"Is it safe?"
Three of the most maddening words in cinema history. I think that what makes them so effectively terrifying and what makes Marathon Man work for most of its running time is the fact that the audience is kept in the dark along with the main character. For an iconic scene such as that to work, the suspense comes from the viewer having no clue what anyone's talking about, and the scene preceding the way that it does with no answers coming. It's a masterful scene, smack dab in the middle of a movie that works really well for about an hour and a half, and then becomes a tad ridiculous, but I'll get to that.
Dustin Hoffman plays Babe Levy, a graduate student at Columbia writing a dissertation that aims to clear his father's name from its tarnished reputation received during the Joseph McCarthy era. Babe's story is juxtaposed with that of his brother Doc (Roy Scheider, a guy who's career in the 70s is probably second only to John Cazale's) who is involved in some nefarious dealings overseas. As I mentioned earlier, the most effective thing about the way the story is told is that the film very deliberately withholds crucial information from you. It manages to build suspense out of the unknown, which is a pretty rare commodity in a thriller. Bits of information trickle out involving diamonds, covert government agencies & Nazis, but the pieces to the puzzle don't come together until the second half of the film.
Doc pays a visit to his brother after a pretty serious attempt on his life in France, and his behavior during the visit is every ounce that of a paranoid individual. He goes to meet with a shady character by the name of Szell (Laurence Olivier) who's brother gave Doc a canister full of diamonds in the beginning of the film before being blown up in a car accident. Szell stabs Doc, who manages to make his way back to Babe's apartment before dying, which now places Babe in the precarious position of a man who may have information, but as we saw, wasn't explicitly given any.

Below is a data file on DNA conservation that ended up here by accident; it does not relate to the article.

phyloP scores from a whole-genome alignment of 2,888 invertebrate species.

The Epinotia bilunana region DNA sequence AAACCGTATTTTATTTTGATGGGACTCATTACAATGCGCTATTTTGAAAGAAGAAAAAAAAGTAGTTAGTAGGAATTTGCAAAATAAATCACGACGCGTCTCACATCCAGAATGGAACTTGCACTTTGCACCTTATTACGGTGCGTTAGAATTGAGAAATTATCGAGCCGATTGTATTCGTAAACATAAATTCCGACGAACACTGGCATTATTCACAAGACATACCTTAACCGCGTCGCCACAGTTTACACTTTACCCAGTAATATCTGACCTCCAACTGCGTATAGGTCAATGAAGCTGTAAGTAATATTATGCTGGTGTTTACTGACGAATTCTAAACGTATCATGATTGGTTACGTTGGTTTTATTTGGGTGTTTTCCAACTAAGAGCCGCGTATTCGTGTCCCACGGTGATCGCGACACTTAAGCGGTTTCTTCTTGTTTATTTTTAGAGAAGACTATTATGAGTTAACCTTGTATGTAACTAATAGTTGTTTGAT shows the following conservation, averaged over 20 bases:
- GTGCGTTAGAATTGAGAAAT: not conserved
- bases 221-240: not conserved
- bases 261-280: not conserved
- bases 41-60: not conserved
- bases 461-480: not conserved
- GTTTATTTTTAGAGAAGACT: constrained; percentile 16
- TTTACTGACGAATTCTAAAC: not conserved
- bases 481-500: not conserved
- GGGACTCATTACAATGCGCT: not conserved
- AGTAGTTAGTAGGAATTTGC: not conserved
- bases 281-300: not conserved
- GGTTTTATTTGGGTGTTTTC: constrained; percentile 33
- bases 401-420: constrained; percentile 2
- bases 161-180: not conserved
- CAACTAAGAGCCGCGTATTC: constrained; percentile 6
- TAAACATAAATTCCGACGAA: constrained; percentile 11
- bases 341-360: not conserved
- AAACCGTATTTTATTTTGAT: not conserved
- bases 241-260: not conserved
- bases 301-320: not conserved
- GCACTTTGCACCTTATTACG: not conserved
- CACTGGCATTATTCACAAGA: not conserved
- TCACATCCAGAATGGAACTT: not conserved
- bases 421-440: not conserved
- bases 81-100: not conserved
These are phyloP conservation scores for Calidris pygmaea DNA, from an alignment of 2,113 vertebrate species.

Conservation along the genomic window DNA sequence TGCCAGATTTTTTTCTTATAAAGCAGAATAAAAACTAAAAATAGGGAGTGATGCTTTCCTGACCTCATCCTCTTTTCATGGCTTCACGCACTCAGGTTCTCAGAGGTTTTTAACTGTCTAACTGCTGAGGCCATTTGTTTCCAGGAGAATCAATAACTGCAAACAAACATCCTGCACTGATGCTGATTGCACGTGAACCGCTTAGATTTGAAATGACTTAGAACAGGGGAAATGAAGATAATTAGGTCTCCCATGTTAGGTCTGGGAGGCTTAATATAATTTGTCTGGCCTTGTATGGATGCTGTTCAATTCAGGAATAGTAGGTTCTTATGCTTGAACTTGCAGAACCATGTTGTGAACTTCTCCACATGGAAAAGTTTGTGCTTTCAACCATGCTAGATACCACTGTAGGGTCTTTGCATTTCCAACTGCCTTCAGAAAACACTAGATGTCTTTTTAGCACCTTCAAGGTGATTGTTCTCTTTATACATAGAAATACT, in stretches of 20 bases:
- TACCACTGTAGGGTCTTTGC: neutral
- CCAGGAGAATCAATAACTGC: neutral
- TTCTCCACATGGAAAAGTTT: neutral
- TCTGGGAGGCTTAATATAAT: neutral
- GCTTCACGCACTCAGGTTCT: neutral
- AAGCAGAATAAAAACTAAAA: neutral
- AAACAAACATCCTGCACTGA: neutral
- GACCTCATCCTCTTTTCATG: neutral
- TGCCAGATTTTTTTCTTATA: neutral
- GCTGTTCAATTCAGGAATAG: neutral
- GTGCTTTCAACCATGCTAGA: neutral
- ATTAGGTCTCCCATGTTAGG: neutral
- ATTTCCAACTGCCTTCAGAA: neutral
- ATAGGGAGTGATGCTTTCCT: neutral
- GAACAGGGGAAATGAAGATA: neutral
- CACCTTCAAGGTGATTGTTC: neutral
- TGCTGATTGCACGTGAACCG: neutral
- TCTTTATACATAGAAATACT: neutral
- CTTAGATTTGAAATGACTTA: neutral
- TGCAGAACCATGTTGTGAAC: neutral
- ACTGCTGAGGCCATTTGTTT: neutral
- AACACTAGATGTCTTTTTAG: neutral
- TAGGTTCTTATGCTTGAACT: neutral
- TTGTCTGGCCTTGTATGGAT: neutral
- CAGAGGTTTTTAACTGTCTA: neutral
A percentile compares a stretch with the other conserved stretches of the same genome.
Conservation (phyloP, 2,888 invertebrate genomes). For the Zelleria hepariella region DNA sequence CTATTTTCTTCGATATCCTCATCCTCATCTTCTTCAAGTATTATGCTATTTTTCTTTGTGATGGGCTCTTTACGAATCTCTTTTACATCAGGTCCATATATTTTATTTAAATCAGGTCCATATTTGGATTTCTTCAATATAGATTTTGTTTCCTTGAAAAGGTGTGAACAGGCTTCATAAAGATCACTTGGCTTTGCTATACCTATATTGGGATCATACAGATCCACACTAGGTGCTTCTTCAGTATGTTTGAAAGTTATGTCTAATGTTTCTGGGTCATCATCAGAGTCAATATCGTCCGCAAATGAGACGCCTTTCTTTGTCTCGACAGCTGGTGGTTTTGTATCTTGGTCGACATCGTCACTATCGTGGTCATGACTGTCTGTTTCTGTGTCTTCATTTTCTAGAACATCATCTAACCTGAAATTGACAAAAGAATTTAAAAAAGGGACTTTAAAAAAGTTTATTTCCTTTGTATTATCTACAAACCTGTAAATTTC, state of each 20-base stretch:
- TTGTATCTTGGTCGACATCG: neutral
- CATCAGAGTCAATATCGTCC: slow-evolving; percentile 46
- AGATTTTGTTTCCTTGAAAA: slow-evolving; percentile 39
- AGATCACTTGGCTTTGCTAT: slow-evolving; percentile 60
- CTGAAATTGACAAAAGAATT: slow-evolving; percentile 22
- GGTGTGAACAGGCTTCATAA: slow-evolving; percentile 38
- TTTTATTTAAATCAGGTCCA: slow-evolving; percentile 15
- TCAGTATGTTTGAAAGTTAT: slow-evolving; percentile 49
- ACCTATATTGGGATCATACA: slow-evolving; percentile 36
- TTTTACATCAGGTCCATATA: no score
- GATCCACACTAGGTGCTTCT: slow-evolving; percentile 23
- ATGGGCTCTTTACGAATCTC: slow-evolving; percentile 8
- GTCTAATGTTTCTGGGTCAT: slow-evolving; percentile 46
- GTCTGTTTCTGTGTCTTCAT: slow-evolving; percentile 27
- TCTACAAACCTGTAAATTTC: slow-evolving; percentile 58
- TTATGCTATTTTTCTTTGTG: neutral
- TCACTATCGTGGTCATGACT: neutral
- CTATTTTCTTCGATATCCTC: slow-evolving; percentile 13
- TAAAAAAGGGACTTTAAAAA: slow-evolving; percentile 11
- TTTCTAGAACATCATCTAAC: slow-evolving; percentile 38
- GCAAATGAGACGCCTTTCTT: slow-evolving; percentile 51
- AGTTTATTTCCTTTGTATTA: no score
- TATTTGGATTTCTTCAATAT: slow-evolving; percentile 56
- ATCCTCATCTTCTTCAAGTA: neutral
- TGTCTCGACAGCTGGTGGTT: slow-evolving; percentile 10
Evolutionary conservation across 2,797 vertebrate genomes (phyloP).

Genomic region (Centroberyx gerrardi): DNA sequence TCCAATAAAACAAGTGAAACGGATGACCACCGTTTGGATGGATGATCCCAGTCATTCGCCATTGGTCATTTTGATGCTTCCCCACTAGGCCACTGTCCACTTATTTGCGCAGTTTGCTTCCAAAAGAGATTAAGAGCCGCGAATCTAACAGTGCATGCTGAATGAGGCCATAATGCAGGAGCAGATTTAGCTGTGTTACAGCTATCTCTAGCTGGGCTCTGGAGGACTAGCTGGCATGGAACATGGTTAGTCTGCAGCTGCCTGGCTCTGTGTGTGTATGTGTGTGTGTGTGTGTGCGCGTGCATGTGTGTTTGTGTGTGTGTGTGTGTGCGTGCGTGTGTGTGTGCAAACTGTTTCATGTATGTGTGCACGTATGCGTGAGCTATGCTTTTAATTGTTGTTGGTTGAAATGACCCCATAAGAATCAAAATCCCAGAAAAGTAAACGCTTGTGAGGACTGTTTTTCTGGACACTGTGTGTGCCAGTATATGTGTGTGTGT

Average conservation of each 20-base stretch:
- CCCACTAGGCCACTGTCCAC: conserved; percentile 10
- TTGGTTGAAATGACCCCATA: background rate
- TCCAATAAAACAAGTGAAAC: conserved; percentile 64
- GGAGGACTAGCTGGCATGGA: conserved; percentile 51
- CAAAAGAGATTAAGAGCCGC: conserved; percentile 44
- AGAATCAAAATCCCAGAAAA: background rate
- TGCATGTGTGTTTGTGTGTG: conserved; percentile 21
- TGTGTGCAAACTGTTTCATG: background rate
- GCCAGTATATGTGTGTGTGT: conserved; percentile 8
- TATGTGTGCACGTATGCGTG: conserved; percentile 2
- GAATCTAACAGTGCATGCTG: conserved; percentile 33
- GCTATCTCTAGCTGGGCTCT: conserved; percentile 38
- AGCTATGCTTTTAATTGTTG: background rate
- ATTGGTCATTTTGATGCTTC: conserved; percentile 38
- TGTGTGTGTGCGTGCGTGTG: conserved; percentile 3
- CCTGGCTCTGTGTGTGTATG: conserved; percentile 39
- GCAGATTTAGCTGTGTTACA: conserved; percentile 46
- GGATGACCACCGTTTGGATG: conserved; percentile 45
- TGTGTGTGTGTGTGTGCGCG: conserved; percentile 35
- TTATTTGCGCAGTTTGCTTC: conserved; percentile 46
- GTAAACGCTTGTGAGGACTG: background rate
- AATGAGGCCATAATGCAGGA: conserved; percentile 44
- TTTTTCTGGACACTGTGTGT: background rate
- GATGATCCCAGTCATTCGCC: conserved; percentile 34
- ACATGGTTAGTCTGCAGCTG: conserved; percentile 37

Nevertheless, Babe is paid a visit by a man named Janeway (William Devane) who tells Babe that Doc was working for a secret government agency called The Division, and Janeway wants Babe's permission to use him as bait when the men who killed his brother inevitably come looking for him. Needless to say, not everyone is who they seem, and the seeds of this conspiracy to get to Babe were sown before he was ever even aware that something was amiss.
William Goldman wrote the book on which the film is based, and also scripted the film, although the ending is markedly different from the ending to his novel, as the notoriously difficult Hoffman demanded it be changed, and even worked with Robert Towne to craft the new ending, along with producer Robert Evans. I haven't read the book, but I've read how the book ends, and I don't know that it's that much of an improvement over what transpires in the film.
What I guess I'm getting at is that if you look at another Dustin Hoffman film, Sam Peckinpah's Straw Dogs, that was a film that was all about what a peaceful man was capable of doing if pushed to his breaking point. This film treads much of that same ground in its climax, and totally cops out on the ending. Peckinpah had the common sense to know that once you cross the line, there's no going back, but this new ending for the film leaves a lot of loose ends that are going to be interestingly tied together by whomever ends up with the job of investigating the various murders that occur in the last ten minutes of this film.
John Schlesinger didn't make a lot of very good movies after this one. The Falcon & The Snowman and Yanks are decent movies, but nothing really compares to the run he went on from Midnight Cowboy to Sunday Bloody Sunday to Day of the Locust and then this film. I didn't love this movie, even though I really wanted to, but I can't dismiss it either because three-fourths of it is brilliant. The cinematography by Conrad Hall is fantastic (what else would you expect from probably the greatest cameraman that ever lived), particularly the flashback sequences, and the way those are framed and cut into the film.
My one other grievance that I feel the need to air, lands with the marketing team that put together the dvd for this film. The cover is a big, bold image of Dustin Hoffman pointing a gun right at you. I've brought this up before, not here necessarily, but it's like the old French Connection poster that had Popeye Doyle shooting Nicoli at the top of the steps, or the Planet of the Apes dvd cover with Taylor kneeling in front of the Statue of Liberty. Don't these marketing people give a shit about the content of the films they're marketing? I guess not, it's just something that gets my goat. Anyway, Marathon Man is pretty decent. You should watch it.